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Discussion Starter #1 (Edited)
I don't like needlessly medicating my Sophie and in the past when I took my furry buddies to the vet, they made me feel very uneducated and irresponsible when I refused to have them injected with a yearly booster vaccine...
When I finally take her to the vet next month, what should I have my Sophie checked out for? What should be done to her?

:ThankYou:
 

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Do you have any records of when she last received vaccinations? I had to look at an old thread, but since she is 4, you can have her titer tested to she is she needs any vaccinations. If you don't have proof of Rabies or she is due for the Rabies vaccine, make sure you get the 3 year one. Even when mine got vaccinated, I skipped the kennel cough and lepto vaccines.
This is just what I would do...I would have a stool sample performed and bloodwork done. Its just nice to know what your dog's normal looks like in case there are issues down the road. A Bile Acid Test is always a good thing to do too.
Again, just what I would do. You don't neccesarily have to do these things every year. In fact, I don't titer every year. I did 3 years.
 

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For an annual wellness, my girls get a full blood chemistry and cbc. They also get urinalysis and fecal. We titter for distemper and par on and will only re vaccinate if the titer is negative. Rabies is every three years in most areas - be on the alert for both immediate and delayed reactions to any vaccines.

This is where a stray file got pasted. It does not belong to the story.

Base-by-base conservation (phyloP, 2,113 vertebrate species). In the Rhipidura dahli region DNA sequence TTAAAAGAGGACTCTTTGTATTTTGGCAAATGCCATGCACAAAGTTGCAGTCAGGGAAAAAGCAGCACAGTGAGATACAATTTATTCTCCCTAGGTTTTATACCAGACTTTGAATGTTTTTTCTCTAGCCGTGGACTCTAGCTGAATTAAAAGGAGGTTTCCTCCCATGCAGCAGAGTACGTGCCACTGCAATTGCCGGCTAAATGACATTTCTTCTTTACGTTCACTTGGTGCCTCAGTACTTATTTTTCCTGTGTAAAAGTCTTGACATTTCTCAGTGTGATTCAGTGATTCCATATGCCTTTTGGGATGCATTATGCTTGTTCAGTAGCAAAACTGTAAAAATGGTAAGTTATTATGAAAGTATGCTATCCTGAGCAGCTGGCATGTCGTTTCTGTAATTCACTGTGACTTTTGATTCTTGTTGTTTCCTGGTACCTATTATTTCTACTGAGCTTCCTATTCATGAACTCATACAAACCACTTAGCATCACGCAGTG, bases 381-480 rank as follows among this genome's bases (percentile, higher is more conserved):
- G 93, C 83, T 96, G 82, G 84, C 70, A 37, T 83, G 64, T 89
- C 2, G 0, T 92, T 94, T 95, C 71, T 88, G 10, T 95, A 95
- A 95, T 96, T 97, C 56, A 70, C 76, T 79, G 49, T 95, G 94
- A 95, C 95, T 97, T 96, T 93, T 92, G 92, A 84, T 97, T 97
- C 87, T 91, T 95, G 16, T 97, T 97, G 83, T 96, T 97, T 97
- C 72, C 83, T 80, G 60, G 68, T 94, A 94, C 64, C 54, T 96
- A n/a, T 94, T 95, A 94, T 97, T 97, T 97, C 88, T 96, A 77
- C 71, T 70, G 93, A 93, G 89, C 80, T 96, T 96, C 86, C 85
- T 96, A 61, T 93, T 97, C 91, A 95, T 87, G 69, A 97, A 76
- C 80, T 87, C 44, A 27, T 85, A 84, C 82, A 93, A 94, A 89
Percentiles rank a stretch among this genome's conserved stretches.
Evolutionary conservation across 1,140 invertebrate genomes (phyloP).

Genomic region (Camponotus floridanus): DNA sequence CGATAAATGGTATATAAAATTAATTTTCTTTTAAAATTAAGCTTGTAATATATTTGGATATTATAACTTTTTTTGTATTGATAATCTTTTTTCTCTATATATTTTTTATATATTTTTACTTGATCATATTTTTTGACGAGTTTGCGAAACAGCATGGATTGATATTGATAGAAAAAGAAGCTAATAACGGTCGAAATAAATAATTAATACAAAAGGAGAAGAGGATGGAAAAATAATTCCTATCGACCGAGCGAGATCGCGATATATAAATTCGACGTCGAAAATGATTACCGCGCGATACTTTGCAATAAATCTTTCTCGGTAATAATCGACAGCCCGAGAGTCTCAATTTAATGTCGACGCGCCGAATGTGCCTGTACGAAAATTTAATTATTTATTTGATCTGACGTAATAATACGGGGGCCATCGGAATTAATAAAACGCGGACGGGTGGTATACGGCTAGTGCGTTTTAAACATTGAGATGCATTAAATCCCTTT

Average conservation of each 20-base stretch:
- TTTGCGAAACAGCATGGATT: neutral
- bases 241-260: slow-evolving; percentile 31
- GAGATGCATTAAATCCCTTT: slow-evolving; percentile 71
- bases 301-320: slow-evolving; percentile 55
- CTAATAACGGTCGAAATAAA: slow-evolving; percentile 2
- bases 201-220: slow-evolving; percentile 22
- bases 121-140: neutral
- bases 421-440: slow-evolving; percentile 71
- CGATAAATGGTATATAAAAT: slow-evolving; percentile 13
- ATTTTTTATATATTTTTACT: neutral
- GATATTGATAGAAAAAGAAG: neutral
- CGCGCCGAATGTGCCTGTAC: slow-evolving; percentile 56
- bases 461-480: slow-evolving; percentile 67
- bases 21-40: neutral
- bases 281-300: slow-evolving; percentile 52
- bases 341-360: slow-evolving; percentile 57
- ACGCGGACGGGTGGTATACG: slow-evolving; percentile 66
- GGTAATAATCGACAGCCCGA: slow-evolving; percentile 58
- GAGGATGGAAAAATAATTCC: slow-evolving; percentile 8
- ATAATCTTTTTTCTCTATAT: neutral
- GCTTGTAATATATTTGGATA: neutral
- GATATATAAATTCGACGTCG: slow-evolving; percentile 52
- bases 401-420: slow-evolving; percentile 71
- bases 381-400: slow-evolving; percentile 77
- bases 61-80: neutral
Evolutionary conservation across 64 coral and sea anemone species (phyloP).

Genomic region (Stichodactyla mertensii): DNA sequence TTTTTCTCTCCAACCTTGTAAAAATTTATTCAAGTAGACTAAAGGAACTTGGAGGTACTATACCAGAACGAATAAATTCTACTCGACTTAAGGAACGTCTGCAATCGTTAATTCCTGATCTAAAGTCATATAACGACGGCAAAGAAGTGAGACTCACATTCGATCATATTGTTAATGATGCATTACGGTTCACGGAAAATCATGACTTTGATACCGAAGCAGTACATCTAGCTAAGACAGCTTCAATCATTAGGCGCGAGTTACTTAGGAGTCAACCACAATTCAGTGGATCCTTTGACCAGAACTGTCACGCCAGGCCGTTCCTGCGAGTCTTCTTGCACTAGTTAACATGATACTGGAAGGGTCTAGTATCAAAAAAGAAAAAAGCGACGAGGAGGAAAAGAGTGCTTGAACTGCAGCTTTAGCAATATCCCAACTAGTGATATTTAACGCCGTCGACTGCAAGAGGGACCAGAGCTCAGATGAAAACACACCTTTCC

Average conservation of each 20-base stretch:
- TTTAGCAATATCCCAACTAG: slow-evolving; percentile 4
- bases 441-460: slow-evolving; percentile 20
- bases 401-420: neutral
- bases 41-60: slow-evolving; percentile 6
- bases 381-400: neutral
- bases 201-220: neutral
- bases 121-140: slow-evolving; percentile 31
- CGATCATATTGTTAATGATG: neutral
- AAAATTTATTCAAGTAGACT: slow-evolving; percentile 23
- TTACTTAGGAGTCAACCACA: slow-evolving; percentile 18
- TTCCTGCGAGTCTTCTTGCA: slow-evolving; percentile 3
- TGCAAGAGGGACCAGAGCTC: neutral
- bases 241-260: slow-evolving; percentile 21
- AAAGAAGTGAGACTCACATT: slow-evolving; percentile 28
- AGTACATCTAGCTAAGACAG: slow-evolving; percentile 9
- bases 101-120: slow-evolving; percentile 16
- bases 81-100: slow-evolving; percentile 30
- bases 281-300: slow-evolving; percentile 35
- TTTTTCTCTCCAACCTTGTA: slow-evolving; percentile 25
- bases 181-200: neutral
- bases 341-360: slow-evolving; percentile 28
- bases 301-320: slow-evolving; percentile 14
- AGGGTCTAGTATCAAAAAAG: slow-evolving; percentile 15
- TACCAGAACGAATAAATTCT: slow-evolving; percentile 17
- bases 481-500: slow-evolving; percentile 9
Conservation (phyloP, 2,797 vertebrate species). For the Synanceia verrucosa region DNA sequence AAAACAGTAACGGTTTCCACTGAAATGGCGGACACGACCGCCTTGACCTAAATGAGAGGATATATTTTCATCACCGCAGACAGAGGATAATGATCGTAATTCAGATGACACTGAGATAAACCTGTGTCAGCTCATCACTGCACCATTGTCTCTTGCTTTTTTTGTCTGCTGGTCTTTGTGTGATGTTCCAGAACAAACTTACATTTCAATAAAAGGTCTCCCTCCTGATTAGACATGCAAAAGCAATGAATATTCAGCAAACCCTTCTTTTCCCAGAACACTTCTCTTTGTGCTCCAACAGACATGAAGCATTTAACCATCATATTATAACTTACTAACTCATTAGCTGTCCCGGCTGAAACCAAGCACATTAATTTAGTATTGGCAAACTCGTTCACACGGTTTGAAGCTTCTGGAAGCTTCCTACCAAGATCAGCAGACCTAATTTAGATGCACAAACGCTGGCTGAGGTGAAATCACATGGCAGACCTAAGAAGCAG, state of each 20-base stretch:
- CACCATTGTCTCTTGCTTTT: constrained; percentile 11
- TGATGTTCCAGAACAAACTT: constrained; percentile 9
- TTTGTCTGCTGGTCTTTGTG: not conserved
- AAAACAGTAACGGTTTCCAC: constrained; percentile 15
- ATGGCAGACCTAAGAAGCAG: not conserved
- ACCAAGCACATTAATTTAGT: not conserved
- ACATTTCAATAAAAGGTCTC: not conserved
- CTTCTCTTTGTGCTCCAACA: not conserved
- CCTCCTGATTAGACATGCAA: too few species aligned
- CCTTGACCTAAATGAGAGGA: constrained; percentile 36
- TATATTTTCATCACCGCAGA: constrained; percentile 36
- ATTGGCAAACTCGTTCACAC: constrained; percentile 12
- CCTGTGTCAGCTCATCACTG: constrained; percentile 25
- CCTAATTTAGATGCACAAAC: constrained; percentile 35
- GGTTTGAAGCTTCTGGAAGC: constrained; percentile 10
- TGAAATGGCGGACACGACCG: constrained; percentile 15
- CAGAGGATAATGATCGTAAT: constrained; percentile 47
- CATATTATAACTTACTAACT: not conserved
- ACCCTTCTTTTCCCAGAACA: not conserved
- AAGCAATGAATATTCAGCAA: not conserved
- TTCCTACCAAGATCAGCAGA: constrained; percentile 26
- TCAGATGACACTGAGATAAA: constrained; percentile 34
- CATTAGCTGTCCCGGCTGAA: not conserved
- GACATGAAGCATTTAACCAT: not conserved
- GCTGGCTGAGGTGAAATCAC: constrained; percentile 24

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Discussion Starter #4
Awesome. Thank you both! :chili:
The previous owner has her records but keeps forgetting to give them to me...She tells me she should get her next "shot" in June...but she was very vague on the specifics of Sophie's health history :angry:
I agree, I want to get a normal baseline (thus the reason for the vet visit) in case my Sophie becomes ill in the future.
 

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In addition, make sure that they check the patella area carefully to catch any problems early. It is a good time to have them look over the dental area to see if plaque is building. Check with the vet to see if the anal glands need to be expressed . CBC is a great idea as is a urine and fecal sample.
 

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I always do whatever vaccinations are on schedule - my vet is actually a traditional vet but goes as light as possible on vaccines. The bloodwork is an extra expense but it's so important for the vet to have it on file. When Rocky got really sick, they needed healthy bloodwork to compare it to what his values were coming out at while he was ill. I highly recommend everyone get the bloodwork done, if you can't every year, then at least every other year.
 

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Awesome. Thank you both! :chili:
The previous owner has her records but keeps forgetting to give them to me...She tells me she should get her next "shot" in June...but she was very vague on the specifics of Sophie's health history :angry:
I agree, I want to get a normal baseline (thus the reason for the vet visit) in case my Sophie becomes ill in the future.
If you don't know her vaccination history, you can have titer tests done for distemper and parvo to see if she is already fully protected. If so, you can avoid the risks of additional shots.
 
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